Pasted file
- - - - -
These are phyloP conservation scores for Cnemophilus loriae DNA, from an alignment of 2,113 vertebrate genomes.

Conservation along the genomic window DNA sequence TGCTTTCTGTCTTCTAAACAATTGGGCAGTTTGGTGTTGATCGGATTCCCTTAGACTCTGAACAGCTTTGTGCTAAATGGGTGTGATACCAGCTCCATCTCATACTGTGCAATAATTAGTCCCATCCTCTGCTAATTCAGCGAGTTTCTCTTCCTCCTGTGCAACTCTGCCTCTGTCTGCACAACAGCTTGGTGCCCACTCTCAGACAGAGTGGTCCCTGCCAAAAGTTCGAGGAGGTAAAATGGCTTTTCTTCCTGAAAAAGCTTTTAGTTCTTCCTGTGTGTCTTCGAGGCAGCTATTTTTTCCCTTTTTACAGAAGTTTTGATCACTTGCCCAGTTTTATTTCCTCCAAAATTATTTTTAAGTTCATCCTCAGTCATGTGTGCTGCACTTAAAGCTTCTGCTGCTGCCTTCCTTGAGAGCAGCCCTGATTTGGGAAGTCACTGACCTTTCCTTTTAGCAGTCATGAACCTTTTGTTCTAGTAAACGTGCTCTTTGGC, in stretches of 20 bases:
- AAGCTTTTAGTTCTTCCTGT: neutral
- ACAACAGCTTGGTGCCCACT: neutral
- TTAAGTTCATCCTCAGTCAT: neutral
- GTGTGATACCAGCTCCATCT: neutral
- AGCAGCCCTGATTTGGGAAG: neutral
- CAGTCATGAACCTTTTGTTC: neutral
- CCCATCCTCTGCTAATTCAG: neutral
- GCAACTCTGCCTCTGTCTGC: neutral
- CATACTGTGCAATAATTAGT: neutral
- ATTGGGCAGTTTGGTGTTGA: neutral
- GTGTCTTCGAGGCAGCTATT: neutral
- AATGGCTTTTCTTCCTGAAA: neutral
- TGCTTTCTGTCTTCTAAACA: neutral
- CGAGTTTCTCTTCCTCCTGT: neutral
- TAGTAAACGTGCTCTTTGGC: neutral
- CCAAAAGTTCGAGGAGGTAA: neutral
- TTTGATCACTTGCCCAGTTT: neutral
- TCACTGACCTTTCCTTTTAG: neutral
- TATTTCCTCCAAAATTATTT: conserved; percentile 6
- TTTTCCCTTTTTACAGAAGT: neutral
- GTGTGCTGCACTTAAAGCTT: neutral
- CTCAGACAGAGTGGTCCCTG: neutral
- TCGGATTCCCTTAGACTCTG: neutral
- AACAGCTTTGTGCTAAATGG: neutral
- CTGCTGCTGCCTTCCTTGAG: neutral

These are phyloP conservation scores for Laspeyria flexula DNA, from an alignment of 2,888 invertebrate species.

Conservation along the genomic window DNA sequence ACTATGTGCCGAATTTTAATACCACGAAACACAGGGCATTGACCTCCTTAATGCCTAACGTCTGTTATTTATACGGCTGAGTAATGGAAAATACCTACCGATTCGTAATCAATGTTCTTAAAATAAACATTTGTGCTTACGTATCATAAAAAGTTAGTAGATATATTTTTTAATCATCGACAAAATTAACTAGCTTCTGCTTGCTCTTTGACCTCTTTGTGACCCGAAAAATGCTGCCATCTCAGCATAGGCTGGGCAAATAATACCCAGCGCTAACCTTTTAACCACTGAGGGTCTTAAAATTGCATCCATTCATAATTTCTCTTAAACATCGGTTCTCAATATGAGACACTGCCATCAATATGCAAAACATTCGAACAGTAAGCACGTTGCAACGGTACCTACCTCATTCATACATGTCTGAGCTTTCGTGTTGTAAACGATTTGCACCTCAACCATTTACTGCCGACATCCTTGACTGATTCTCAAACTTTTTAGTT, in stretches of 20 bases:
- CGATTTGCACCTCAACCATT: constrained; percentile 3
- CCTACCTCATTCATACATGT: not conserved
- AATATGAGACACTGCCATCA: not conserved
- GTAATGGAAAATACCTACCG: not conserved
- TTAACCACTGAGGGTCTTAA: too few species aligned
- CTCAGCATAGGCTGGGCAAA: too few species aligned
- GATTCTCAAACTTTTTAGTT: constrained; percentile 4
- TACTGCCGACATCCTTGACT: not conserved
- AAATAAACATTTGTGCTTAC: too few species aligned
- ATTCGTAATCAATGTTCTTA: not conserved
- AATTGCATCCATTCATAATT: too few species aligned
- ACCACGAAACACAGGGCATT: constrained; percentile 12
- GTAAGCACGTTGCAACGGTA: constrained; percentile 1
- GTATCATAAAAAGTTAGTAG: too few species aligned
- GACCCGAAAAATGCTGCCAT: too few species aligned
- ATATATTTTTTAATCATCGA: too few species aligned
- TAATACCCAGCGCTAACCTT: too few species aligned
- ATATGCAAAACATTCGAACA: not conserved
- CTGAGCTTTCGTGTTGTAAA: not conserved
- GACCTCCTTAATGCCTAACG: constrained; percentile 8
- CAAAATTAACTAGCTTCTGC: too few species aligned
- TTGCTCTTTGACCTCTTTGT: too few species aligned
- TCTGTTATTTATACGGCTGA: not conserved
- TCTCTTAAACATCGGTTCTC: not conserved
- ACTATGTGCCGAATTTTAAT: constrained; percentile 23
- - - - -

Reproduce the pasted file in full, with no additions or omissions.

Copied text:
These are phyloP conservation scores for Cnemophilus loriae DNA, from an alignment of 2,113 vertebrate genomes.

Conservation along the genomic window DNA sequence TGCTTTCTGTCTTCTAAACAATTGGGCAGTTTGGTGTTGATCGGATTCCCTTAGACTCTGAACAGCTTTGTGCTAAATGGGTGTGATACCAGCTCCATCTCATACTGTGCAATAATTAGTCCCATCCTCTGCTAATTCAGCGAGTTTCTCTTCCTCCTGTGCAACTCTGCCTCTGTCTGCACAACAGCTTGGTGCCCACTCTCAGACAGAGTGGTCCCTGCCAAAAGTTCGAGGAGGTAAAATGGCTTTTCTTCCTGAAAAAGCTTTTAGTTCTTCCTGTGTGTCTTCGAGGCAGCTATTTTTTCCCTTTTTACAGAAGTTTTGATCACTTGCCCAGTTTTATTTCCTCCAAAATTATTTTTAAGTTCATCCTCAGTCATGTGTGCTGCACTTAAAGCTTCTGCTGCTGCCTTCCTTGAGAGCAGCCCTGATTTGGGAAGTCACTGACCTTTCCTTTTAGCAGTCATGAACCTTTTGTTCTAGTAAACGTGCTCTTTGGC, in stretches of 20 bases:
- AAGCTTTTAGTTCTTCCTGT: neutral
- ACAACAGCTTGGTGCCCACT: neutral
- TTAAGTTCATCCTCAGTCAT: neutral
- GTGTGATACCAGCTCCATCT: neutral
- AGCAGCCCTGATTTGGGAAG: neutral
- CAGTCATGAACCTTTTGTTC: neutral
- CCCATCCTCTGCTAATTCAG: neutral
- GCAACTCTGCCTCTGTCTGC: neutral
- CATACTGTGCAATAATTAGT: neutral
- ATTGGGCAGTTTGGTGTTGA: neutral
- GTGTCTTCGAGGCAGCTATT: neutral
- AATGGCTTTTCTTCCTGAAA: neutral
- TGCTTTCTGTCTTCTAAACA: neutral
- CGAGTTTCTCTTCCTCCTGT: neutral
- TAGTAAACGTGCTCTTTGGC: neutral
- CCAAAAGTTCGAGGAGGTAA: neutral
- TTTGATCACTTGCCCAGTTT: neutral
- TCACTGACCTTTCCTTTTAG: neutral
- TATTTCCTCCAAAATTATTT: conserved; percentile 6
- TTTTCCCTTTTTACAGAAGT: neutral
- GTGTGCTGCACTTAAAGCTT: neutral
- CTCAGACAGAGTGGTCCCTG: neutral
- TCGGATTCCCTTAGACTCTG: neutral
- AACAGCTTTGTGCTAAATGG: neutral
- CTGCTGCTGCCTTCCTTGAG: neutral

These are phyloP conservation scores for Laspeyria flexula DNA, from an alignment of 2,888 invertebrate species.

Conservation along the genomic window DNA sequence ACTATGTGCCGAATTTTAATACCACGAAACACAGGGCATTGACCTCCTTAATGCCTAACGTCTGTTATTTATACGGCTGAGTAATGGAAAATACCTACCGATTCGTAATCAATGTTCTTAAAATAAACATTTGTGCTTACGTATCATAAAAAGTTAGTAGATATATTTTTTAATCATCGACAAAATTAACTAGCTTCTGCTTGCTCTTTGACCTCTTTGTGACCCGAAAAATGCTGCCATCTCAGCATAGGCTGGGCAAATAATACCCAGCGCTAACCTTTTAACCACTGAGGGTCTTAAAATTGCATCCATTCATAATTTCTCTTAAACATCGGTTCTCAATATGAGACACTGCCATCAATATGCAAAACATTCGAACAGTAAGCACGTTGCAACGGTACCTACCTCATTCATACATGTCTGAGCTTTCGTGTTGTAAACGATTTGCACCTCAACCATTTACTGCCGACATCCTTGACTGATTCTCAAACTTTTTAGTT, in stretches of 20 bases:
- CGATTTGCACCTCAACCATT: constrained; percentile 3
- CCTACCTCATTCATACATGT: not conserved
- AATATGAGACACTGCCATCA: not conserved
- GTAATGGAAAATACCTACCG: not conserved
- TTAACCACTGAGGGTCTTAA: too few species aligned
- CTCAGCATAGGCTGGGCAAA: too few species aligned
- GATTCTCAAACTTTTTAGTT: constrained; percentile 4
- TACTGCCGACATCCTTGACT: not conserved
- AAATAAACATTTGTGCTTAC: too few species aligned
- ATTCGTAATCAATGTTCTTA: not conserved
- AATTGCATCCATTCATAATT: too few species aligned
- ACCACGAAACACAGGGCATT: constrained; percentile 12
- GTAAGCACGTTGCAACGGTA: constrained; percentile 1
- GTATCATAAAAAGTTAGTAG: too few species aligned
- GACCCGAAAAATGCTGCCAT: too few species aligned
- ATATATTTTTTAATCATCGA: too few species aligned
- TAATACCCAGCGCTAACCTT: too few species aligned
- ATATGCAAAACATTCGAACA: not conserved
- CTGAGCTTTCGTGTTGTAAA: not conserved
- GACCTCCTTAATGCCTAACG: constrained; percentile 8
- CAAAATTAACTAGCTTCTGC: too few species aligned
- TTGCTCTTTGACCTCTTTGT: too few species aligned
- TCTGTTATTTATACGGCTGA: not conserved
- TCTCTTAAACATCGGTTCTC: not conserved
- ACTATGTGCCGAATTTTAAT: constrained; percentile 23